Arcturus Therapeutics


Ultragenyx Pharmaceutical, Inc.: LUNAR-RARE1 and LUNAR-RARE2

Arcturus has partnered with Ultragenyx Pharmaceutical, Inc. to develop RNA medicines that treat rare and ultra-rare diseases. This collaboration combines Arcturus’ expertise in RNA medicines with Ultragenyx’ proven ability in rare disease drug development. In this partnership, Arcturus is exploiting the versatility of our proprietary unlocked nucleomonomer agent (UNA) Oligomer chemistry and Lipid-enabled and Unlocked Nucleic Acid modified RNA (LUNAR™) nanoparticle delivery platform to design and optimize mRNA medicines for rare disease targets. These medicines will be developed and commercialized by Ultragenyx.

Arbutus: HBV program (ARB-1467)

Arbutus Biopharma is using Arcturus’ innovative unlocked nucleomonomer agent (UNA) Oligomer technology to develop RNA medicines to treat hepatitis B virus (HBV) infections. Approximately 240 million people worldwide are chronically infected with HBV and over 700,000 people die each year from liver disease caused by HBV.

There is no effective cure for HBV infection. Patients may be treated with supportive treatments or liver transplant to ease symptoms and antiviral medications to stop the virus from replicating. The hepatitis B virus can develop resistance to currently available antiviral drugs.

Arbutus has developed an RNA medicine, called ARB-1467, containing three RNAi molecules that work to stop all HBV mRNA from being turned into protein. Therefore, there is less chance of the virus developing resistance to this drug than to conventional antivirals. A Phase I clinical trial showed this drug is safe and well tolerated in healthy adults. A Phase II clinical trial testing ARB-1467 in HBV infected patients is now underway.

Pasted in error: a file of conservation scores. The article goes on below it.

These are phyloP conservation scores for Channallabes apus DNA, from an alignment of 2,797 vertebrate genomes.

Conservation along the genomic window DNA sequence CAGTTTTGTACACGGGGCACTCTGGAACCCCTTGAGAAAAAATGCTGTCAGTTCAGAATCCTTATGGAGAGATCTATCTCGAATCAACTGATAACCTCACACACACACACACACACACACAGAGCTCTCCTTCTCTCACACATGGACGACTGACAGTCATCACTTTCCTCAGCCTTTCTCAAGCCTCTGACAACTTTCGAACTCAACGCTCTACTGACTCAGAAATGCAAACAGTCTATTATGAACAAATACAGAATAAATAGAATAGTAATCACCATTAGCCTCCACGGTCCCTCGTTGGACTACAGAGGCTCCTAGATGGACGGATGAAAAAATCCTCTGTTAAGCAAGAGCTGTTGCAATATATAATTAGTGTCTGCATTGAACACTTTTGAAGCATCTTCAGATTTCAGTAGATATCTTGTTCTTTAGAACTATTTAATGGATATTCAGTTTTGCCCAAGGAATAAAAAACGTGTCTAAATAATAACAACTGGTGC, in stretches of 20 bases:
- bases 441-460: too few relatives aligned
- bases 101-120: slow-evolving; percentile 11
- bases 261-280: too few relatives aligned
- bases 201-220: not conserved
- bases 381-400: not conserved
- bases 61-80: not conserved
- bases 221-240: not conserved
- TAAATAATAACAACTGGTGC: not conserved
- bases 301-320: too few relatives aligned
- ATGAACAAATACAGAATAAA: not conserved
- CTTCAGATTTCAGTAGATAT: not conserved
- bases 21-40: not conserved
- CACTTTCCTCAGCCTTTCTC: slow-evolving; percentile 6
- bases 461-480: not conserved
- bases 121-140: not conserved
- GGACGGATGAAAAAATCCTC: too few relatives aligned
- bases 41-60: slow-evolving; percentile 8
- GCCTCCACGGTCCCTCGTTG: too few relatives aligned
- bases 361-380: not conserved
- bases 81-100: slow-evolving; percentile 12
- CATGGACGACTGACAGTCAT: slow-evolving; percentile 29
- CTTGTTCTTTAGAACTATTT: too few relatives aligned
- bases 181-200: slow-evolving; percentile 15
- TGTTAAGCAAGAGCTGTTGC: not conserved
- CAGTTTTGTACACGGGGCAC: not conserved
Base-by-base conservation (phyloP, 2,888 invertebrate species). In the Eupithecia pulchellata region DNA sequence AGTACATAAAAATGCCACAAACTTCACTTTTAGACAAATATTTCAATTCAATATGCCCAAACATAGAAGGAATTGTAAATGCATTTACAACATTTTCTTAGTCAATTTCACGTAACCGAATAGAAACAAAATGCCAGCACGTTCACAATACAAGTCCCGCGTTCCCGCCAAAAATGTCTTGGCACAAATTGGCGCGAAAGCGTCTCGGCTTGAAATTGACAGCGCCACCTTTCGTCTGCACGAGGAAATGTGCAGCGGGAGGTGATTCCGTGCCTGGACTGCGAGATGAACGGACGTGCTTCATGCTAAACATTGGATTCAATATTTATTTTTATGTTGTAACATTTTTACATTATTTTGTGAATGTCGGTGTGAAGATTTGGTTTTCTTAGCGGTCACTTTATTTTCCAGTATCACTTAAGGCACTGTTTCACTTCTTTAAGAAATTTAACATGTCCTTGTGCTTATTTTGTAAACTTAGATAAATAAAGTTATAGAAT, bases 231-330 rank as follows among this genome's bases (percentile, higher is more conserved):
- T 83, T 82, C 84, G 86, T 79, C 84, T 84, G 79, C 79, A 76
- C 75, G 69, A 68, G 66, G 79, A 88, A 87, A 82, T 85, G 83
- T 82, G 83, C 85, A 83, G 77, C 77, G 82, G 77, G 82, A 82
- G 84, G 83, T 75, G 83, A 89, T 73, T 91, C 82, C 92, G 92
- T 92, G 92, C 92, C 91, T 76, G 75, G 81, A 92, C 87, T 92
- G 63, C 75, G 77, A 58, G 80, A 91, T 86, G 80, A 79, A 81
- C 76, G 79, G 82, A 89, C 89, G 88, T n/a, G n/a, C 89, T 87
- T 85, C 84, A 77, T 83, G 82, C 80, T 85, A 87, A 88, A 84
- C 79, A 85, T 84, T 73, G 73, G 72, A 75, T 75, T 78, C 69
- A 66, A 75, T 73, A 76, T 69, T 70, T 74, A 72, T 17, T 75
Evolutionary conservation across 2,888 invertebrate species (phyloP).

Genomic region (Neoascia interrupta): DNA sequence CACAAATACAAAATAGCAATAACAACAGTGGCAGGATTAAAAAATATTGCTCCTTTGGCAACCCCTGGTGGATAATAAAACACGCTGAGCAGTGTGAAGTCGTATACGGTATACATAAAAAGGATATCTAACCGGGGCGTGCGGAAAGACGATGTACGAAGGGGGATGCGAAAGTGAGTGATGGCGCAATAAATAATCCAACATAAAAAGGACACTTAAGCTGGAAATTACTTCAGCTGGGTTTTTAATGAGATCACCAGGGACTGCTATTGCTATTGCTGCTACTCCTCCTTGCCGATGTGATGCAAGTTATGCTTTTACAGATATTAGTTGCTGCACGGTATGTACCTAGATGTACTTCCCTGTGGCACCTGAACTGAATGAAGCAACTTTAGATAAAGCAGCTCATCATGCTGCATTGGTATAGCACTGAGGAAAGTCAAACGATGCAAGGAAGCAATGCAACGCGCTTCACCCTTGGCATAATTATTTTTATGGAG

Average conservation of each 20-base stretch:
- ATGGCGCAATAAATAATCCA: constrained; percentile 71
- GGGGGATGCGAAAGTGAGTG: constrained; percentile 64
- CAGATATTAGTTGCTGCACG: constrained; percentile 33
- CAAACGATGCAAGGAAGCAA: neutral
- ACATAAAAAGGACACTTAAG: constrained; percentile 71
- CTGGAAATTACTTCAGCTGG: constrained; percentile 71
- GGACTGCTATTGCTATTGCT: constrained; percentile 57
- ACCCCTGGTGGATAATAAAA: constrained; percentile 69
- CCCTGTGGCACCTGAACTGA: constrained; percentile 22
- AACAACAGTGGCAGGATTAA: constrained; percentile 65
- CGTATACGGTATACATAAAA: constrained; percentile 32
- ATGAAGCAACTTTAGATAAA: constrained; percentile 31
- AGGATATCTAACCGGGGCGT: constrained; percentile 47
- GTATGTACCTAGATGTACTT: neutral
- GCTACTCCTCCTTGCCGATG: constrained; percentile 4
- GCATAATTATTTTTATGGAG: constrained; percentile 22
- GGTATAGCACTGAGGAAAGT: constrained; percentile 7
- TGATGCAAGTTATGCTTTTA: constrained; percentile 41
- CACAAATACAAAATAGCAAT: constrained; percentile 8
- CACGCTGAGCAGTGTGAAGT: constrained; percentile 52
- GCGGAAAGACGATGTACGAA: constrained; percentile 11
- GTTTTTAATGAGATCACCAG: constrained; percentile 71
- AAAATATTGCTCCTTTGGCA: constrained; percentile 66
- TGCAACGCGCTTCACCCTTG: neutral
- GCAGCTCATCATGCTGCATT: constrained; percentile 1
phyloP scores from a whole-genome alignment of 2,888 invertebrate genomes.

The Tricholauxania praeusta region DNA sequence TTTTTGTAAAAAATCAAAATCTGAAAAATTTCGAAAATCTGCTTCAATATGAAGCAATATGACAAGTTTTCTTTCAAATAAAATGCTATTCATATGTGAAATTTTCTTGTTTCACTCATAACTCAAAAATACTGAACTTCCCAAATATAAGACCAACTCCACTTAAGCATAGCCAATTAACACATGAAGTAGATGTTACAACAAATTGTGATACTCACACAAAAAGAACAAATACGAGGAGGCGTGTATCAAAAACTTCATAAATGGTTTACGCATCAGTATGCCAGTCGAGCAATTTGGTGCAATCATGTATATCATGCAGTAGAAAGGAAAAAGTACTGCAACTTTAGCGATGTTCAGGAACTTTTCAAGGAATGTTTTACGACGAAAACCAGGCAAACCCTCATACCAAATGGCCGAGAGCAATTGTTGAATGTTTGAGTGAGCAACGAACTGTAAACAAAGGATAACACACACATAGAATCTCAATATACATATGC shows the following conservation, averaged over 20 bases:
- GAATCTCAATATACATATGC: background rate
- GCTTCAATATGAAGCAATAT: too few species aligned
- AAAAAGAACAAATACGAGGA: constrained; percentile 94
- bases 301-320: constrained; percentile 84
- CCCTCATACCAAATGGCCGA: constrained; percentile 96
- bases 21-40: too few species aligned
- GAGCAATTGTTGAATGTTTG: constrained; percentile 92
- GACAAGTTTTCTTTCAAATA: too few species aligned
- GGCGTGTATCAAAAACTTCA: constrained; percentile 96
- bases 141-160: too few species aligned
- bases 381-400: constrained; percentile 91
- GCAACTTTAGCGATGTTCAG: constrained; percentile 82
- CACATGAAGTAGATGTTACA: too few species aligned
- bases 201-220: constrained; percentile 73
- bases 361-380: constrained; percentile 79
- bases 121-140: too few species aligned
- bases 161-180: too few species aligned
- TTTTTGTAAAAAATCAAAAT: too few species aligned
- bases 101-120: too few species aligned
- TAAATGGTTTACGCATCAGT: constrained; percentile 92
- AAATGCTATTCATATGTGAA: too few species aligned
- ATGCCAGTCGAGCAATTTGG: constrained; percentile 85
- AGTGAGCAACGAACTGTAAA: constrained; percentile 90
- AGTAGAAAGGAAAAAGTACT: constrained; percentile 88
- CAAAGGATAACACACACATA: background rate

Arrowhead: ARC-AAT

Arcturus has licensed our unlocked nucleomonomer (UNA) Oligomer technology to Arrowhead Pharmaceuticals, Inc. to develop RNA medicines that treat liver disease caused by Alpha-1 antitrypsin deficiency (AATD).

The alpha-1 antitrypsin protein is produced in the liver and released into the blood. It circulates around the body and helps protect different organs, including the liver, lung and skin, from proteins called proteases that break down tissue. Patients with AATD do not have enough functioning alpha-1 antitrypsin protein and so can develop severe lung and liver disease including infections, emphysema, chronic obstructive pulmonary disease, hepatitis and liver cancer.

This disease is caused by a genetic mutation. There are no therapeutics available to treat the cause of this disease. Patients are given supportive treatments to reduce their symptoms. Patients with severe symptoms may be treated with IV alpha-1 antitrypsin infusions and liver and lung transplants.

Arrowhead is developing an RNA medicine, called ARC-AAT, that stops the liver from producing mutant alpha-1 antitrypsin protein. The mutant protein accumulates in the liver of AATD patients and causes inflammation and disease. ARC-AAT can prevent this from happening and allow the liver to repair itself. This medicine has Orphan Drug Designation in the USA and Europe.

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